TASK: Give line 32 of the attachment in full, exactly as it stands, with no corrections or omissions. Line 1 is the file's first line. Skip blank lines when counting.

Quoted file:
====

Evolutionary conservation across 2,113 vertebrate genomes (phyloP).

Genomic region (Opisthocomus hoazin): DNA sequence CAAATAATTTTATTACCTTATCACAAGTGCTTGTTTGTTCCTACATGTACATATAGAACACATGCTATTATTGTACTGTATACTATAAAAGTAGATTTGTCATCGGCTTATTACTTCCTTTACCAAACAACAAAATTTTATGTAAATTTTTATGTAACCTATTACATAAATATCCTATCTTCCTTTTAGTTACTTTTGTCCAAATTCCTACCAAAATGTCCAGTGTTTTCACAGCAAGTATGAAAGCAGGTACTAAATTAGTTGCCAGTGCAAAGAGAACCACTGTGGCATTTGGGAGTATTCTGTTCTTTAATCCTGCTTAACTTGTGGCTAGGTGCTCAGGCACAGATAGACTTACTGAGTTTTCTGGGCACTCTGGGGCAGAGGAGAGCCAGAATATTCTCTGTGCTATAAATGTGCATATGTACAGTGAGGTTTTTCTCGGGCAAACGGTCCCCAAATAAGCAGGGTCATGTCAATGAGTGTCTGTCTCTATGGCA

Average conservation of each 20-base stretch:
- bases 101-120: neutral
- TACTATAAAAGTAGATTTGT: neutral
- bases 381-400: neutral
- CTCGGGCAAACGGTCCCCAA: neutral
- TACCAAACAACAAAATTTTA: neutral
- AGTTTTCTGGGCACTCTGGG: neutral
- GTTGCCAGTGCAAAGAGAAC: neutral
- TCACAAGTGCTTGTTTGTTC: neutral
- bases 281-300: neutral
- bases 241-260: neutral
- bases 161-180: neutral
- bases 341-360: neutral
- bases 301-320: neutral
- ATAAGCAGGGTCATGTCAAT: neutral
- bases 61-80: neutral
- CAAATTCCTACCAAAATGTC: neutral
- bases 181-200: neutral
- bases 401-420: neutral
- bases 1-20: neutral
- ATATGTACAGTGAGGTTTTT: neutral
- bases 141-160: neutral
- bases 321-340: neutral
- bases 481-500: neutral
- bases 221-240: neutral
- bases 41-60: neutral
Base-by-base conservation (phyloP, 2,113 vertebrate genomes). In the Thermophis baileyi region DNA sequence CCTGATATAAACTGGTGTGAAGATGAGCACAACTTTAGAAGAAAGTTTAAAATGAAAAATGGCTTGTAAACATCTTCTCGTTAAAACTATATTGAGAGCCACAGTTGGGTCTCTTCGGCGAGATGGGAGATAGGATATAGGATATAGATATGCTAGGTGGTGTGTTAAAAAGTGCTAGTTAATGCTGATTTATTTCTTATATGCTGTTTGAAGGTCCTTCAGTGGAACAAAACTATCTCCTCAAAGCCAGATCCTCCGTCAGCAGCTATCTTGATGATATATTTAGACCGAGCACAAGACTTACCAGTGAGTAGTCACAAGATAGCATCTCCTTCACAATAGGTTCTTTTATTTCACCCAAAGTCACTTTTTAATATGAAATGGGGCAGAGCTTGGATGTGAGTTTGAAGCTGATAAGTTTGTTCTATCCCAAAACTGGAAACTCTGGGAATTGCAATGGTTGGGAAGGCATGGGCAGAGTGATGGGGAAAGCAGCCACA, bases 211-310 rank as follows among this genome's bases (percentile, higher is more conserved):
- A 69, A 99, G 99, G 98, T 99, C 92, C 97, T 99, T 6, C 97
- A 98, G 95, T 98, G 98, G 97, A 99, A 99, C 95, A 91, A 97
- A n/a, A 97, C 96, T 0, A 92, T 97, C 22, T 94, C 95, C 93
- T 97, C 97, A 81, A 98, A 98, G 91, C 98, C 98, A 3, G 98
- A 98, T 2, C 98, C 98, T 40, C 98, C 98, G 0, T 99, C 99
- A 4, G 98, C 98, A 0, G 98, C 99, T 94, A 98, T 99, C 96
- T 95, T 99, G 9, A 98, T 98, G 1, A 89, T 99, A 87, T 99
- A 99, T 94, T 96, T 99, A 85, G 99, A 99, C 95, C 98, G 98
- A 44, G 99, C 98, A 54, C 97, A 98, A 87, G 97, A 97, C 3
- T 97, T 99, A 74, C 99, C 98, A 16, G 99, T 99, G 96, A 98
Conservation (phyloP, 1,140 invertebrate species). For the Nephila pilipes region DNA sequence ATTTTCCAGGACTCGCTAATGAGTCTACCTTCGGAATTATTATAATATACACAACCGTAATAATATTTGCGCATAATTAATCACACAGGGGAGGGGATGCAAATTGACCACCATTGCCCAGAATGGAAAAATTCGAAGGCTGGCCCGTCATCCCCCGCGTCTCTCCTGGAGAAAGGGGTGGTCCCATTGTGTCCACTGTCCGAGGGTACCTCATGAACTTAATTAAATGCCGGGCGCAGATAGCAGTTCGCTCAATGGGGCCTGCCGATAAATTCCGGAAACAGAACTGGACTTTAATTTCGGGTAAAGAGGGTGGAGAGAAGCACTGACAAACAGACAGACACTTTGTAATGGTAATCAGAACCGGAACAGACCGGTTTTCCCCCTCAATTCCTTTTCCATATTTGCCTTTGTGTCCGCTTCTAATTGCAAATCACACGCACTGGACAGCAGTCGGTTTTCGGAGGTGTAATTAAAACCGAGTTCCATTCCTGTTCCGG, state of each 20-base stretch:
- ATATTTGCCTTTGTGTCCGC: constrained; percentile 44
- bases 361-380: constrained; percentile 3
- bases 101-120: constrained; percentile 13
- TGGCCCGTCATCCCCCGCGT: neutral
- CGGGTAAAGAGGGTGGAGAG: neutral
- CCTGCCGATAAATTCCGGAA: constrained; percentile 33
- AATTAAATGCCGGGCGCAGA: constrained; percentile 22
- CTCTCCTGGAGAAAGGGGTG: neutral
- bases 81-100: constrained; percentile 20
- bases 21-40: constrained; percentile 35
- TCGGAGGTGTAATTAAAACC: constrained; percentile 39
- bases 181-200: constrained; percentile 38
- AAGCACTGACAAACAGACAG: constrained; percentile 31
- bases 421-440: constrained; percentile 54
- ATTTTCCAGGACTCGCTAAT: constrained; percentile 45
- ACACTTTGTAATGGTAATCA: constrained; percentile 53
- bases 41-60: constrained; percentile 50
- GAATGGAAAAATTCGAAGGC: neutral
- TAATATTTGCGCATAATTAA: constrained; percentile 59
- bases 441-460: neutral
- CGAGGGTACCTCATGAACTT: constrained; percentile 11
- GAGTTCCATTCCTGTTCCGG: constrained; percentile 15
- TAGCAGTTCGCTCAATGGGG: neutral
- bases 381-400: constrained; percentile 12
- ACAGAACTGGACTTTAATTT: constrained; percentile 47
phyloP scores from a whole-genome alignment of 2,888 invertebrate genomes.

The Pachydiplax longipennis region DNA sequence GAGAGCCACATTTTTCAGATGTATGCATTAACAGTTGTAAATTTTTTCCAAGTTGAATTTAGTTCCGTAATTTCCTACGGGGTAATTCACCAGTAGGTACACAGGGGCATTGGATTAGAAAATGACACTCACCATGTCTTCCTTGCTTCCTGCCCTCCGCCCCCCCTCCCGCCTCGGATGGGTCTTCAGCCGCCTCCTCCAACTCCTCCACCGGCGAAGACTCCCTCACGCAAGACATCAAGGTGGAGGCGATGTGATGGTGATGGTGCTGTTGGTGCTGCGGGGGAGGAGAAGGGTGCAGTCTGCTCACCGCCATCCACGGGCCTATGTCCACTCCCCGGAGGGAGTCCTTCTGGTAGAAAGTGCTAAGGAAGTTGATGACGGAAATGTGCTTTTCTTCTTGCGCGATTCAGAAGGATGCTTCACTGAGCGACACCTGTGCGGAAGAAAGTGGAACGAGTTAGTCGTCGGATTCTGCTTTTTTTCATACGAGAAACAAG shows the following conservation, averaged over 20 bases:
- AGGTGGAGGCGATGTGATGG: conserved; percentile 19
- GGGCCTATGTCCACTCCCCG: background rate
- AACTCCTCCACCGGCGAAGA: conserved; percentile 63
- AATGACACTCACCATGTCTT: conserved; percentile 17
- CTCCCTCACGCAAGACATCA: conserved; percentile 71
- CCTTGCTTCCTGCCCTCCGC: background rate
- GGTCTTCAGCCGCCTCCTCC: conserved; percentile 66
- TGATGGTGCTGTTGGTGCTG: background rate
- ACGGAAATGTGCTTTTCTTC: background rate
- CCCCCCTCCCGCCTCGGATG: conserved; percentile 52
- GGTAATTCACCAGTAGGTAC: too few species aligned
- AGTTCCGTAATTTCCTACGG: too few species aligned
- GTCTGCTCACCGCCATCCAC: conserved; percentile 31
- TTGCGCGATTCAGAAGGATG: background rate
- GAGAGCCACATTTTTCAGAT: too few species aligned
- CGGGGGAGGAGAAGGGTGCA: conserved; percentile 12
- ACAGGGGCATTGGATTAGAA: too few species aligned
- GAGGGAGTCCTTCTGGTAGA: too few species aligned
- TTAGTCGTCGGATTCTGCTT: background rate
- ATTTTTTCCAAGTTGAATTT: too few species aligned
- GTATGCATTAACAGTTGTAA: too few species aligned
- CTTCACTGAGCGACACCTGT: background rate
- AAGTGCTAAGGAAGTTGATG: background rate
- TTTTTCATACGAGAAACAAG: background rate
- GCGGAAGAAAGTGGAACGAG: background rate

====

- A n/a, A 97, C 96, T 0, A 92, T 97, C 22, T 94, C 95, C 93